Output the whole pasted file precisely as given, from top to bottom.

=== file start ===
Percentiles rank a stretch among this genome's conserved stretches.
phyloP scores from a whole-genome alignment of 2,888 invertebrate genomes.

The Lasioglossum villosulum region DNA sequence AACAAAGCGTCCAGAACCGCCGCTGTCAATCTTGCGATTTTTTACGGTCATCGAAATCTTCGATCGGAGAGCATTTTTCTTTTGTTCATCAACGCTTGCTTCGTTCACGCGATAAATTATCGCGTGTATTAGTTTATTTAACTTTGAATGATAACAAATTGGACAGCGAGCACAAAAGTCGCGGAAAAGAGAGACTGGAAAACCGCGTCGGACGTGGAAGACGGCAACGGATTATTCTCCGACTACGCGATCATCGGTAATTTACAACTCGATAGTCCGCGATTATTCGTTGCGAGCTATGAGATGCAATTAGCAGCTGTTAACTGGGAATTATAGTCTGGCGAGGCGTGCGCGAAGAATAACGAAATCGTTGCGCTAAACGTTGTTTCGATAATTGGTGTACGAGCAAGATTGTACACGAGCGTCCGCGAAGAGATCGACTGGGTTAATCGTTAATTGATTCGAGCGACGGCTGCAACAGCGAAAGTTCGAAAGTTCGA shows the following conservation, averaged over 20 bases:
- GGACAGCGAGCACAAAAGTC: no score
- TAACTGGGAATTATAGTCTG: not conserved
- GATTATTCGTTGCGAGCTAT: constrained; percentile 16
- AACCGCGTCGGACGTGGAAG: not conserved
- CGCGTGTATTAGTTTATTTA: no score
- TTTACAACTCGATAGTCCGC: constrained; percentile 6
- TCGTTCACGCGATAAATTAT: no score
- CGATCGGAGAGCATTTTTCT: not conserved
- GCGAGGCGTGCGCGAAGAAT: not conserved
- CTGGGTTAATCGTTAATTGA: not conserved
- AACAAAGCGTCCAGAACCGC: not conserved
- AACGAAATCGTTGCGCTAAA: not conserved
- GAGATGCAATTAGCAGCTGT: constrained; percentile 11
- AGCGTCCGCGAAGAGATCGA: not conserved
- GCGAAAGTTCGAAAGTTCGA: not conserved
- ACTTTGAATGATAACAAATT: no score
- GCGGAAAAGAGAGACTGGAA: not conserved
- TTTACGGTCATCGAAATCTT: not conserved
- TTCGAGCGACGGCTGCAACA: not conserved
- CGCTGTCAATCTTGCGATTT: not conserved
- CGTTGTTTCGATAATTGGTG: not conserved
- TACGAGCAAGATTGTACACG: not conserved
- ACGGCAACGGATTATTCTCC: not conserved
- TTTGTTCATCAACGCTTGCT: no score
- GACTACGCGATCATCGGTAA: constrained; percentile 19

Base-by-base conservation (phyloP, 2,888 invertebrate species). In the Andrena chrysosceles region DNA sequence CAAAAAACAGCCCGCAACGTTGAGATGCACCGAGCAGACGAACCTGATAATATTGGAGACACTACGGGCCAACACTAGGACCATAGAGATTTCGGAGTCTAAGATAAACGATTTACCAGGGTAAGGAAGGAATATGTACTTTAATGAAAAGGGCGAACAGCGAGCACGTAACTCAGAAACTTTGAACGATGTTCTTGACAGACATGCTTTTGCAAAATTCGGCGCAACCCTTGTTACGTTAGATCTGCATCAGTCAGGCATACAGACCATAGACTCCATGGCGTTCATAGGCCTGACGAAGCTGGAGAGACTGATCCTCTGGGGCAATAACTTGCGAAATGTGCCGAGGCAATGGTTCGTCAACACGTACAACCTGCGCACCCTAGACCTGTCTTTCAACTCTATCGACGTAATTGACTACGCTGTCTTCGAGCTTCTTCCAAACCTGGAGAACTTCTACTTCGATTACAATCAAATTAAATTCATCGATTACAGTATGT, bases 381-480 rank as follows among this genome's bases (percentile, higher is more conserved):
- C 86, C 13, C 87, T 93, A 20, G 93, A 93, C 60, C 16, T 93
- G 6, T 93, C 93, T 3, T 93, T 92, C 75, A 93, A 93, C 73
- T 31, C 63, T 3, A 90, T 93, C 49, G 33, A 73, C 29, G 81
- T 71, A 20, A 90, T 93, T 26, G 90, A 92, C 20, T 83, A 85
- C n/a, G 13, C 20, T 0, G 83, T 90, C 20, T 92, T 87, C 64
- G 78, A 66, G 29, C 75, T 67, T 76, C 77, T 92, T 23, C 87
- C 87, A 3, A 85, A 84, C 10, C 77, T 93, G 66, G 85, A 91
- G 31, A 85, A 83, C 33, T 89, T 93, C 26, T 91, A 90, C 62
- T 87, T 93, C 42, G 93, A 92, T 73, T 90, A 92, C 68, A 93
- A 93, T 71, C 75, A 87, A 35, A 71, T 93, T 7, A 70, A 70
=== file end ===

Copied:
Percentiles rank a stretch among this genome's conserved stretches.
phyloP scores from a whole-genome alignment of 2,888 invertebrate genomes.

The Lasioglossum villosulum region DNA sequence AACAAAGCGTCCAGAACCGCCGCTGTCAATCTTGCGATTTTTTACGGTCATCGAAATCTTCGATCGGAGAGCATTTTTCTTTTGTTCATCAACGCTTGCTTCGTTCACGCGATAAATTATCGCGTGTATTAGTTTATTTAACTTTGAATGATAACAAATTGGACAGCGAGCACAAAAGTCGCGGAAAAGAGAGACTGGAAAACCGCGTCGGACGTGGAAGACGGCAACGGATTATTCTCCGACTACGCGATCATCGGTAATTTACAACTCGATAGTCCGCGATTATTCGTTGCGAGCTATGAGATGCAATTAGCAGCTGTTAACTGGGAATTATAGTCTGGCGAGGCGTGCGCGAAGAATAACGAAATCGTTGCGCTAAACGTTGTTTCGATAATTGGTGTACGAGCAAGATTGTACACGAGCGTCCGCGAAGAGATCGACTGGGTTAATCGTTAATTGATTCGAGCGACGGCTGCAACAGCGAAAGTTCGAAAGTTCGA shows the following conservation, averaged over 20 bases:
- GGACAGCGAGCACAAAAGTC: no score
- TAACTGGGAATTATAGTCTG: not conserved
- GATTATTCGTTGCGAGCTAT: constrained; percentile 16
- AACCGCGTCGGACGTGGAAG: not conserved
- CGCGTGTATTAGTTTATTTA: no score
- TTTACAACTCGATAGTCCGC: constrained; percentile 6
- TCGTTCACGCGATAAATTAT: no score
- CGATCGGAGAGCATTTTTCT: not conserved
- GCGAGGCGTGCGCGAAGAAT: not conserved
- CTGGGTTAATCGTTAATTGA: not conserved
- AACAAAGCGTCCAGAACCGC: not conserved
- AACGAAATCGTTGCGCTAAA: not conserved
- GAGATGCAATTAGCAGCTGT: constrained; percentile 11
- AGCGTCCGCGAAGAGATCGA: not conserved
- GCGAAAGTTCGAAAGTTCGA: not conserved
- ACTTTGAATGATAACAAATT: no score
- GCGGAAAAGAGAGACTGGAA: not conserved
- TTTACGGTCATCGAAATCTT: not conserved
- TTCGAGCGACGGCTGCAACA: not conserved
- CGCTGTCAATCTTGCGATTT: not conserved
- CGTTGTTTCGATAATTGGTG: not conserved
- TACGAGCAAGATTGTACACG: not conserved
- ACGGCAACGGATTATTCTCC: not conserved
- TTTGTTCATCAACGCTTGCT: no score
- GACTACGCGATCATCGGTAA: constrained; percentile 19

Base-by-base conservation (phyloP, 2,888 invertebrate species). In the Andrena chrysosceles region DNA sequence CAAAAAACAGCCCGCAACGTTGAGATGCACCGAGCAGACGAACCTGATAATATTGGAGACACTACGGGCCAACACTAGGACCATAGAGATTTCGGAGTCTAAGATAAACGATTTACCAGGGTAAGGAAGGAATATGTACTTTAATGAAAAGGGCGAACAGCGAGCACGTAACTCAGAAACTTTGAACGATGTTCTTGACAGACATGCTTTTGCAAAATTCGGCGCAACCCTTGTTACGTTAGATCTGCATCAGTCAGGCATACAGACCATAGACTCCATGGCGTTCATAGGCCTGACGAAGCTGGAGAGACTGATCCTCTGGGGCAATAACTTGCGAAATGTGCCGAGGCAATGGTTCGTCAACACGTACAACCTGCGCACCCTAGACCTGTCTTTCAACTCTATCGACGTAATTGACTACGCTGTCTTCGAGCTTCTTCCAAACCTGGAGAACTTCTACTTCGATTACAATCAAATTAAATTCATCGATTACAGTATGT, bases 381-480 rank as follows among this genome's bases (percentile, higher is more conserved):
- C 86, C 13, C 87, T 93, A 20, G 93, A 93, C 60, C 16, T 93
- G 6, T 93, C 93, T 3, T 93, T 92, C 75, A 93, A 93, C 73
- T 31, C 63, T 3, A 90, T 93, C 49, G 33, A 73, C 29, G 81
- T 71, A 20, A 90, T 93, T 26, G 90, A 92, C 20, T 83, A 85
- C n/a, G 13, C 20, T 0, G 83, T 90, C 20, T 92, T 87, C 64
- G 78, A 66, G 29, C 75, T 67, T 76, C 77, T 92, T 23, C 87
- C 87, A 3, A 85, A 84, C 10, C 77, T 93, G 66, G 85, A 91
- G 31, A 85, A 83, C 33, T 89, T 93, C 26, T 91, A 90, C 62
- T 87, T 93, C 42, G 93, A 92, T 73, T 90, A 92, C 68, A 93
- A 93, T 71, C 75, A 87, A 35, A 71, T 93, T 7, A 70, A 70